That seems to be the standard operating procedure for me, playing Detroit by ear. One week goes by with businesses opening, smiles on the street, television news reports of good Samaritans and the like. The next week goes by filled with house fires, disdainful bums, and a murder down the street.
This is likely the case for anyone living anywhere in the world, but in
Detroit, there is the sense that one’s outlook on the city can change with the drop of a hat. It does.
Rather than focus on the bad, this time around, I figured it might be a welcome respite to focus on some of the good things happening in the area.
Yesterday morning, the Detroit branch of the Roasting Plant opened up in Campus Martius, right across from all the ice-skaters. I stopped in for a cup today and ended up speaking with woman named Liz, who said she’d grown up in Detroit, and was happy to bring the New York based coffee enterprise to her native city. I ordered a cup of Sulawesi, and young lady punched it into the register. Within two seconds, freshly roasted beans were shooting down a clear tube from the ceiling, and into a coffee machine. Star Trek ambiance aside, it was the best damn cup I’ve had in a while. I’ll spare you the coffee snobbery and leave out the tasting notes.
Curbed Detroit mentioned this week that another development made out of shipping containers is in the works. This time, condos near the Woodbridge neighborhood. Also on the docket, Detroit building-buyer Dan Gilbert made a sneaky move to buy up another block in the Downtown area. Add to this the newly finished Auburn lofts on Cass, a rapidly advancing Whole Foods on Mack and John R., and Woodward Gardens, a new loft complex on one of the last remaining blemished blocks of Woodward (in Midtown).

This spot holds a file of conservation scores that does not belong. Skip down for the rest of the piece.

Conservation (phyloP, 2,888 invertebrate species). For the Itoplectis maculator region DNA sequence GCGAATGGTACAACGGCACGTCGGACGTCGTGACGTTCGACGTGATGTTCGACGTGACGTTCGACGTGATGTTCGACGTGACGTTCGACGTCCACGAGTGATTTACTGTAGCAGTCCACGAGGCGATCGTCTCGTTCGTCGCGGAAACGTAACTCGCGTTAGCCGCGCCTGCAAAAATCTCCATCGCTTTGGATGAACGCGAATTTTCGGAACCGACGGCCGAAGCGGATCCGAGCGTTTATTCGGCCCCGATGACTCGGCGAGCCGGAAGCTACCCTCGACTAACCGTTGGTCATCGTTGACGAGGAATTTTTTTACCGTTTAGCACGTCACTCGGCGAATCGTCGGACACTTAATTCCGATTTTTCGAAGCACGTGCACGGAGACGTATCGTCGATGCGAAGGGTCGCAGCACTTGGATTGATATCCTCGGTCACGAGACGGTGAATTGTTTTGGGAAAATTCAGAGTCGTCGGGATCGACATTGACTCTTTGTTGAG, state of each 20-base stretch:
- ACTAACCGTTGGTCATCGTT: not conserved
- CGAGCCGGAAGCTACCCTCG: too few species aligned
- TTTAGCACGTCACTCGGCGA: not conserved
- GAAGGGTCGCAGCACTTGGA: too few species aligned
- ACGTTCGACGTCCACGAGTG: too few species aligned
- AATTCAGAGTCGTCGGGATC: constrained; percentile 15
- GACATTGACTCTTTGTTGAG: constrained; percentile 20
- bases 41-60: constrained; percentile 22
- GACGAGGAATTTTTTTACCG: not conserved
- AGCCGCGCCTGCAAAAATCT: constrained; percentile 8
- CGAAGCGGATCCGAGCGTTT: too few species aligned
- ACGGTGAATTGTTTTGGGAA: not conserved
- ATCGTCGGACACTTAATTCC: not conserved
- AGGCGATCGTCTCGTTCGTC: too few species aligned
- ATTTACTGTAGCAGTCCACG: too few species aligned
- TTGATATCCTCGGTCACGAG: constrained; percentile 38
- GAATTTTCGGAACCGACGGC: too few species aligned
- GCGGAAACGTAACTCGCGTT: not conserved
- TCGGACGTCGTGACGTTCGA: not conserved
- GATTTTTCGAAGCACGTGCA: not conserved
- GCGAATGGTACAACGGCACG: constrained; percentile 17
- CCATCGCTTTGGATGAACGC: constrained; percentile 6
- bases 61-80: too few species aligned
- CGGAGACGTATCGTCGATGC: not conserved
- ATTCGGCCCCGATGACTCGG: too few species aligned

All of this movement is enough to put a Detroiter in a good mood for a while. There is too much development going on in the city’s nucleus to talk about here and it’s all very inspiring, especially when the areas surrounding the hustle are in effect, third world. Using the term ‘Detroiter’ here is perhaps a naive generalization. Not everyone lives in one of the re-emerging neighborhoods. In fact, a majority of them don’t. Detroit was a city built for over two million people, now with only around 700,000. Porous is the word that comes to mind. A third of Detroit’s lots are either abandoned or vacant.
Living close to downtown makes it easy to forget that out there, in the rest of the city, people are living among ruins, where there are no new coffee shops opening, no new condos, no nothing. This also reminds us not take all the new development with a grain of salt. A new era of Detroit residents will have to remember that at one time, everything that they are trying to build, was already here. Their goal should be to avoid starting from scratch, ever again.
Which leads us to the eggs in the basket. Cars are a large part of America, and always will be, but Detroit knows better than to follow that path again. Things will have to be looked at from a standpoint of what will work for us in the long run? The new Detroit should be built on a model of economic/environmental sustainability. Not one or the other.